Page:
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Ex-Orissa HC judge interfering in graft case probe, claims CBI

Ex-Orissa HC judge interfering in graft case probe, claims CBI
New Delhi: The CBI on Monday told a Delhi court that former Orissa High Court judge I M Quddusi, who is on bail in connection with a medical college graft case, was trying to meddle in the investigation.
The probe agency made the submission before Special Judge Manoj Jain in pursuance to a notice issued to it on the plea filed by Quddusi seeking court-monitored investigation into the alleged leakage of transcripts of conversations between him and two others in the media.
Quddusi was arrested last year on the charges of graft along with other accused persons but was later granted bail by a Delhi court.
In its reply filed before the court, the CBI said "the present application has been filed as a devise to gain knowledge about the contents of the case diary of the present case. It is humbly submitted that application of this nature, which is based purely on conjectures and newspaper reports, causes serious interference in the investigation."
It said that no preliminary enquiry was conducted in respect of the case in which the application was moved, which went to show that "the present application is a clear attempt at a fishing and roving inquiry to gain knowledge of what forms part of the case diary." "Such an attempt on the part of the accused/applicant only interferes in the investigation and violates the basis on which concession of bail has been granted to him," the agency said.
The court posted the matter for hearing next week.
Some major dailies had published details of the purported transcript of the alleged conversation between three persons including Quddusi, claiming that their phones were tapped by the CBI. The reports had spoken of conversations between Quddusi, a middleman and B P Yadav, owner of UP-based medical college, Prasad Education Trust.
Quddusi had on January 17 moved the court seeking a court monitored probe, alleging that the leaked conversation "was not even supplied to the accused but given to people outside the probe agency."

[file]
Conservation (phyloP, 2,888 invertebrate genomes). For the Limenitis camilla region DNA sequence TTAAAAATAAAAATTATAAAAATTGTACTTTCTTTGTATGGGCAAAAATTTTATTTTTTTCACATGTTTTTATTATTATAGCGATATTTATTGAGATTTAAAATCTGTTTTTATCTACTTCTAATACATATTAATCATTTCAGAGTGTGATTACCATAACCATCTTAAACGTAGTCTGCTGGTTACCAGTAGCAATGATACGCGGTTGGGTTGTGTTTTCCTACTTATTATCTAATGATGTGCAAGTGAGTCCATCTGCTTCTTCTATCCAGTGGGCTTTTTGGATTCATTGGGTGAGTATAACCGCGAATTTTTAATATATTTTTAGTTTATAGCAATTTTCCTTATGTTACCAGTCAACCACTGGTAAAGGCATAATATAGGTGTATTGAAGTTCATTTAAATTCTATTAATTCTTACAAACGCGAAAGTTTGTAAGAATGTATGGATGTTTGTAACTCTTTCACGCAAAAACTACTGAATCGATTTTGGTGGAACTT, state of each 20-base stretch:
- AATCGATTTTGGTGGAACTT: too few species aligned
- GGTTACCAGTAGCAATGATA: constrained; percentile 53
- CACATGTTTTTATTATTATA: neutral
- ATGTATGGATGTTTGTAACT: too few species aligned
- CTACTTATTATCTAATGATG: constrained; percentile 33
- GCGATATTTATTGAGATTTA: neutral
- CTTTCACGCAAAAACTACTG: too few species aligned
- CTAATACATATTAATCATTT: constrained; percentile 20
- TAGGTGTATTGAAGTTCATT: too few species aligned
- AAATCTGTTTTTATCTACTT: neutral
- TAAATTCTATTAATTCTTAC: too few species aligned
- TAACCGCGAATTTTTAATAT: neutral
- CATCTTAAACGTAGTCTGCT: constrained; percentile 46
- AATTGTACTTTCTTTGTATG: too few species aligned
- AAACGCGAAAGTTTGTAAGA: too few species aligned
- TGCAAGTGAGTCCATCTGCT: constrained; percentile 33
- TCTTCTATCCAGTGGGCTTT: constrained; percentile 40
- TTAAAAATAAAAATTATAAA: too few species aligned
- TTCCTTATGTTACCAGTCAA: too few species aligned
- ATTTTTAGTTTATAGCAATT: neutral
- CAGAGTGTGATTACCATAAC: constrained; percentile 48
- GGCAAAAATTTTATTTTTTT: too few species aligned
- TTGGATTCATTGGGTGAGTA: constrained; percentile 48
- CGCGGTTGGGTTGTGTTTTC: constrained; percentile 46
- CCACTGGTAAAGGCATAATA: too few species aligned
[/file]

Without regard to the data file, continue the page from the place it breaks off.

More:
The application, filed on Quddusi's behalf by advocate Vijay Aggarwal, had said this gave rise to "grave suspicion and apprehension of interference of third parties into the investigation of the present matter". In its reply, the CBI on Monday said "it is most humbly submitted that even the prayers are in nature of a fishing and roving inquiry and every attempt is being made by the applicant to divert the energy and resources of the court as also the investigating agency to deal with misdirected applications like the present one."
It said the applicant (Quddusi) should seek a response from the media and not the CBI.
"There are numerous sources from which the alleged transcripts can be supplied to the media. Once the applicant chooses to question the media in an appropriate forum, it is for the media to reply to these allegations and not the CBI," the agency said. "What has been published in media is for the newspaper owners to explain, if the reports are questioned before the appropriate authorities. If the applicant has material to justify breach of his constitutional rights under Article 21, it is humbly submitted that his remedy, if any, lies before a constitutional court," the CBI further said.
Quddusi, in his plea had said that "monitoring of the investigation is essential to find out as to whether the alleged conversations and preliminary enquiry report has been leaked by someone within the CBI or they have been stolen, which is essential so as to ensure that it does not become a 'Trial by Media' and ensure that administration of justice is not compromised by interference by third parties in the investigation of the matter."
It had also said the possibility of tampering of the documents leaked "cannot be ruled out, for which also inquiry is required to be conducted."
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